One final note on identity data as it relates to enterprise. As Bizannes points out, the value of this kind of identity data rests on the key factors of time and timeliness. Essentially, identity data is valuable only if it is recent. Facebook wouldn’t be able to sell your (permissions-enabled) data to advertisers if it used your explicit data from a year ago rather than from today. So, Bizannes argues that real-time “access” to someone’s identity matters most, and it’s no longer about data “capture.” Thus, as new business models arise out of monetizing permissions-enabled identity data, the value of the business models will depend on these entities having real-time access to the data.

Contextualize movie making – crowd sourcing: Rotterdam Film Festival turns to audiences for film funding


To follow-up on the post last week, here is one latest development to tie film financing with crowd sourcing, to online aggregation of meaningful peer-to-peer connections. This is a limited attempt. The same approach can extend to the whole creative and commercial processes surrounding multi-media story telling.

All efforts like this shall be applauded for its very effort of harnessing the power of the Web and new forms of technology and social and cultural formation into renewing the life of the great human tradition of story telling.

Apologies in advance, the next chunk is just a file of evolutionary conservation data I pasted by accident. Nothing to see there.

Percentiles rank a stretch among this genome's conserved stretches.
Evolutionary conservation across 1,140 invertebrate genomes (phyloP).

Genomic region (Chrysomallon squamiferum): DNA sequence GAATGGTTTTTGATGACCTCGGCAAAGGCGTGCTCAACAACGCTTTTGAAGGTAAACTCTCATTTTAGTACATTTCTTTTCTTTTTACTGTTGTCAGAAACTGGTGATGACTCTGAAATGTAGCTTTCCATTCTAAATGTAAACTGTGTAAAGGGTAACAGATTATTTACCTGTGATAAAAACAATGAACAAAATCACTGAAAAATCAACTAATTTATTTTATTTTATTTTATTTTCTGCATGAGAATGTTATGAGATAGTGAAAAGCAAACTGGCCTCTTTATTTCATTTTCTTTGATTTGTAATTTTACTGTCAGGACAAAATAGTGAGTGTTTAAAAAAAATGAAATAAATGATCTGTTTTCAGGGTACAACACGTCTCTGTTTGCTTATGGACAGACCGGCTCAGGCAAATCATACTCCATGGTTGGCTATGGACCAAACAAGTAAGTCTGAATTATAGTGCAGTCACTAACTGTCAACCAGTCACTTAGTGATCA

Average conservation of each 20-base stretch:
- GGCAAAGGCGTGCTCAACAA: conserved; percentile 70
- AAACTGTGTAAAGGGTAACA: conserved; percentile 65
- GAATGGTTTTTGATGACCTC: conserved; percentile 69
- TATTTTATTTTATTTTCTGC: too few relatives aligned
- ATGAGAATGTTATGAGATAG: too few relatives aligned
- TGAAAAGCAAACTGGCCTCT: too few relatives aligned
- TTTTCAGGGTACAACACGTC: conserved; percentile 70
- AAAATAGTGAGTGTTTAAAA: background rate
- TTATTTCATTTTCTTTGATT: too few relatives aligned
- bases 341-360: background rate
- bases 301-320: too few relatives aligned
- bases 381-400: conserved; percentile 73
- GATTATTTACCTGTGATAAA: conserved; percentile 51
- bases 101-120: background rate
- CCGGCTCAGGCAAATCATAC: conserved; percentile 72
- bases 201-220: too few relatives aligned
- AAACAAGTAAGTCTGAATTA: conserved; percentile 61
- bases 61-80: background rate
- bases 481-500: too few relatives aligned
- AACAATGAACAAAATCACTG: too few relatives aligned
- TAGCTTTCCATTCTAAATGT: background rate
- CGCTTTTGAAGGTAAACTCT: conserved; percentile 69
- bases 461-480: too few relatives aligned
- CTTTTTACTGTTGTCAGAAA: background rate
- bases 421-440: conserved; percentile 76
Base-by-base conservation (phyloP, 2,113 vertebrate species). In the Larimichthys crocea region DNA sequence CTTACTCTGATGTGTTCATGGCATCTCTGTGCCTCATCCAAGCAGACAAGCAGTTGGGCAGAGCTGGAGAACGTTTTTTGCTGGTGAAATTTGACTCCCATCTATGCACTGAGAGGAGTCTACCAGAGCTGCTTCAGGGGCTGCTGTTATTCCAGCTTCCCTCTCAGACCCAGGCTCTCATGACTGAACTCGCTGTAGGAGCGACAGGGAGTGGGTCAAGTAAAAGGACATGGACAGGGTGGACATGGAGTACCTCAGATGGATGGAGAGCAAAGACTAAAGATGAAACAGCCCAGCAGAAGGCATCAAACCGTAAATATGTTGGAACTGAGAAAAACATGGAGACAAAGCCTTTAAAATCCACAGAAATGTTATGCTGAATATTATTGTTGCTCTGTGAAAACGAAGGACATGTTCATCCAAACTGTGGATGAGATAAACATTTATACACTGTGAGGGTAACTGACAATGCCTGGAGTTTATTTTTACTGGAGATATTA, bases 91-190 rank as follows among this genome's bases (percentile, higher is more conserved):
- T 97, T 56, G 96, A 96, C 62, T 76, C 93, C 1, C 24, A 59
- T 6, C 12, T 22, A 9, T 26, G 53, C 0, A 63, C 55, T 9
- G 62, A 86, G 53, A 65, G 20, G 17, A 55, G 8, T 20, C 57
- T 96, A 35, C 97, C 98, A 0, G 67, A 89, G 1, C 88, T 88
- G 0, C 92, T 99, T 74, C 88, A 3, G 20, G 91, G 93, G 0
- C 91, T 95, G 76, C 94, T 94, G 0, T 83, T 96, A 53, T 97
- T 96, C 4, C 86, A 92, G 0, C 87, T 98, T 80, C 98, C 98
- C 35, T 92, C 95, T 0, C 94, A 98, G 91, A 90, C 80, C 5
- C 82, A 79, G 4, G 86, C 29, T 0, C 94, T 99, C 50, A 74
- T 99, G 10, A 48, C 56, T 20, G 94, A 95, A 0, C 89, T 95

International Film Festival Rotterdam (IFFR) is stepping up it move into the digital future with a new scheme that will encourage audiences to help finance new films

Cinema Reloaded, which launched today (December 3), will begin by seeking funds for new movies by three directors: Alexis Dos Santos (UK/Argentina), Ho Yohang (Malaysia) and Pipilotti Rist (Switzerland). These film-makers – who all have close relationships with Rotterdam – have agreed to make short movies costing between $45,274 (€30,000) and $75,413 (€55,000).

The first part of the project will including raising finance for the film through the festival’s supporters and from film lovers around the world through a dedicated web site.(www.cinemareloaded.com). The idea is that patrons invest through the website in “coins,” which will be used to pay for the three movies. Each coin is worth $7.5 (€5).

Once production has begun, backers will be able to track their chosen project, talk to other investors and to interact with the film-maker. The films will be premiered at the 2011 festival.

“[Cinema Reloaded] is very much based on the belief that digital technologies will not replace cinema but that they will renew it,” IFFR Director Rutger Wolfson said. “It’s very much an experiment to investigate the potential of new forms of financing and distribution. Obviously, the existing models are very much under pressure and we as a festival care very much about films finding an audience. This just seems like a very obvious thing to do.”